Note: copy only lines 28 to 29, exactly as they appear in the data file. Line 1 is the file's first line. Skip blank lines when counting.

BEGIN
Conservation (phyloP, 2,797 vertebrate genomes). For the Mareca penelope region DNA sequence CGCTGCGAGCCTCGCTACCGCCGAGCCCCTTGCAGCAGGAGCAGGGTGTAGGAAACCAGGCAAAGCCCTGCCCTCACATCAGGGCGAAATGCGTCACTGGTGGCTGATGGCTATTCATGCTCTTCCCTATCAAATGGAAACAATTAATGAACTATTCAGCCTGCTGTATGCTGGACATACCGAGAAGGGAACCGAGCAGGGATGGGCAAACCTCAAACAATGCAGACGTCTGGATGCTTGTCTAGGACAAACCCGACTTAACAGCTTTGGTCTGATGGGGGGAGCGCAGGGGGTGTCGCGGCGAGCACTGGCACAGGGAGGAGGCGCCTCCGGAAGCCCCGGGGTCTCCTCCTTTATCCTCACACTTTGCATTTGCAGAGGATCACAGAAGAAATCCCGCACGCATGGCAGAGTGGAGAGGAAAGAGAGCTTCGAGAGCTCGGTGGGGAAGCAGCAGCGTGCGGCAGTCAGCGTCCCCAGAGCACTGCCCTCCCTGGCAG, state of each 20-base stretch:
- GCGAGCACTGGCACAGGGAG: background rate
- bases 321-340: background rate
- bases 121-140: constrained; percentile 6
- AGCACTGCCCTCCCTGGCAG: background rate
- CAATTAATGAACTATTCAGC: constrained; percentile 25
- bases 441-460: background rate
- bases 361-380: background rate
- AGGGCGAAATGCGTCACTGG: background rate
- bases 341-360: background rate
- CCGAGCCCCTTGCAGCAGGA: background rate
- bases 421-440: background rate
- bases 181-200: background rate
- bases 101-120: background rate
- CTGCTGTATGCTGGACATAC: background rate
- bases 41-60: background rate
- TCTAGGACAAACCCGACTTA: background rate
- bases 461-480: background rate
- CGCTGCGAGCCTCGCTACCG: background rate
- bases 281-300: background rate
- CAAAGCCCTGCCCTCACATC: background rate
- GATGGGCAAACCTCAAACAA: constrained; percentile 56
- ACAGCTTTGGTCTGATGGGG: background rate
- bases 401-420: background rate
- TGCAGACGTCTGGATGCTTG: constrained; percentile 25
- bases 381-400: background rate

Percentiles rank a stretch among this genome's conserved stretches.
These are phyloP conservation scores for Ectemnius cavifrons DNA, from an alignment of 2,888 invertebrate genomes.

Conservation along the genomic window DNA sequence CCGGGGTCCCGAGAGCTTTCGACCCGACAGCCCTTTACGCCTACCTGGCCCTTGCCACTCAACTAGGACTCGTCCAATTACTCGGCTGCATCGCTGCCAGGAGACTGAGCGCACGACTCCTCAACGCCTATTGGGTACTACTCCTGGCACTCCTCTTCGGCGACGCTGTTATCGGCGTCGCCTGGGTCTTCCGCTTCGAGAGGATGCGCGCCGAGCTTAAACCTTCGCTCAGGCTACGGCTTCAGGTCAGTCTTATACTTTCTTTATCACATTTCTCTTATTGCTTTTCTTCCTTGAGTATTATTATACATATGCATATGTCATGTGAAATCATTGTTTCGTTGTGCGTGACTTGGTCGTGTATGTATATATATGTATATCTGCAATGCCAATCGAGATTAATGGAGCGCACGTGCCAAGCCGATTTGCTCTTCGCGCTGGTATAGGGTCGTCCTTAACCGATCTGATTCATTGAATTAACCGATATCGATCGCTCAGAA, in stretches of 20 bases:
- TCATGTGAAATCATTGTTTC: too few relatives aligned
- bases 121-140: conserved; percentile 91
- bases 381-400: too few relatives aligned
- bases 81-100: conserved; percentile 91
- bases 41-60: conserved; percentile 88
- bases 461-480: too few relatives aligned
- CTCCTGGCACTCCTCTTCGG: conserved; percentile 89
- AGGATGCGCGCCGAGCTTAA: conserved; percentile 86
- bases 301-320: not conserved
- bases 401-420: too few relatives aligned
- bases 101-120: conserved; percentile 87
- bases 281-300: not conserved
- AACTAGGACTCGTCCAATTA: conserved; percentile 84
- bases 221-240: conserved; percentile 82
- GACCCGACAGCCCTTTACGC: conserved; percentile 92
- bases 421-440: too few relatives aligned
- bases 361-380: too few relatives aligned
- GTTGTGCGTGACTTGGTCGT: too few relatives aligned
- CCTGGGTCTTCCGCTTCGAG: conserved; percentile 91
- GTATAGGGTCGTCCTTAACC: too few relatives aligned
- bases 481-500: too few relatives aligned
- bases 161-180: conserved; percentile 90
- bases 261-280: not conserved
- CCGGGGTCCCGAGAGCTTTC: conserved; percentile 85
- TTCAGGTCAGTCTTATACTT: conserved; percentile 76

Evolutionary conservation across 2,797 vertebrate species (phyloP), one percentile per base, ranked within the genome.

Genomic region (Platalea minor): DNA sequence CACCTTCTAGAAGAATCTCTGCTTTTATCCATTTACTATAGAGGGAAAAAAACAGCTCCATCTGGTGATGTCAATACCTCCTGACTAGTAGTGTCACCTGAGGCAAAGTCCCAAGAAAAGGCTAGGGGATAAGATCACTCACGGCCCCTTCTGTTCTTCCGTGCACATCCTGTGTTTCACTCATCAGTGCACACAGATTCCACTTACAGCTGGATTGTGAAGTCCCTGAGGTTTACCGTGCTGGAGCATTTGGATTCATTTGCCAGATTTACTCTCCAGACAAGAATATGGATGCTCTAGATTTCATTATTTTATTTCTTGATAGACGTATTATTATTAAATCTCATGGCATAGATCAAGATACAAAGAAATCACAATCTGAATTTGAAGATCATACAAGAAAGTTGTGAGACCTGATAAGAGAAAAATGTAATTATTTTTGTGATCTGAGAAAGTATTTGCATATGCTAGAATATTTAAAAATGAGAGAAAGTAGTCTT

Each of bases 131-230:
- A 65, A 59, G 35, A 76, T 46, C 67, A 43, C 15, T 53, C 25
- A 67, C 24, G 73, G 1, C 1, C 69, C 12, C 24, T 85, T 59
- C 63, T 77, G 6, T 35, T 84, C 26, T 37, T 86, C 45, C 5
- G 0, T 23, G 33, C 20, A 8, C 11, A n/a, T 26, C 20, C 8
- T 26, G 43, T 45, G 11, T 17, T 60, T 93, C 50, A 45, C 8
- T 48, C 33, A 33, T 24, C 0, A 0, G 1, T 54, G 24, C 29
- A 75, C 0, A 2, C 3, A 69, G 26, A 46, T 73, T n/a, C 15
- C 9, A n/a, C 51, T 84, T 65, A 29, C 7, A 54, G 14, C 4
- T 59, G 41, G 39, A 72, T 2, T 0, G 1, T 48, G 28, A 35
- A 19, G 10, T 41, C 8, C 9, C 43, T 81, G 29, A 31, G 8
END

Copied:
These are phyloP conservation scores for Ectemnius cavifrons DNA, from an alignment of 2,888 invertebrate genomes.

Conservation along the genomic window DNA sequence CCGGGGTCCCGAGAGCTTTCGACCCGACAGCCCTTTACGCCTACCTGGCCCTTGCCACTCAACTAGGACTCGTCCAATTACTCGGCTGCATCGCTGCCAGGAGACTGAGCGCACGACTCCTCAACGCCTATTGGGTACTACTCCTGGCACTCCTCTTCGGCGACGCTGTTATCGGCGTCGCCTGGGTCTTCCGCTTCGAGAGGATGCGCGCCGAGCTTAAACCTTCGCTCAGGCTACGGCTTCAGGTCAGTCTTATACTTTCTTTATCACATTTCTCTTATTGCTTTTCTTCCTTGAGTATTATTATACATATGCATATGTCATGTGAAATCATTGTTTCGTTGTGCGTGACTTGGTCGTGTATGTATATATATGTATATCTGCAATGCCAATCGAGATTAATGGAGCGCACGTGCCAAGCCGATTTGCTCTTCGCGCTGGTATAGGGTCGTCCTTAACCGATCTGATTCATTGAATTAACCGATATCGATCGCTCAGAA, in stretches of 20 bases: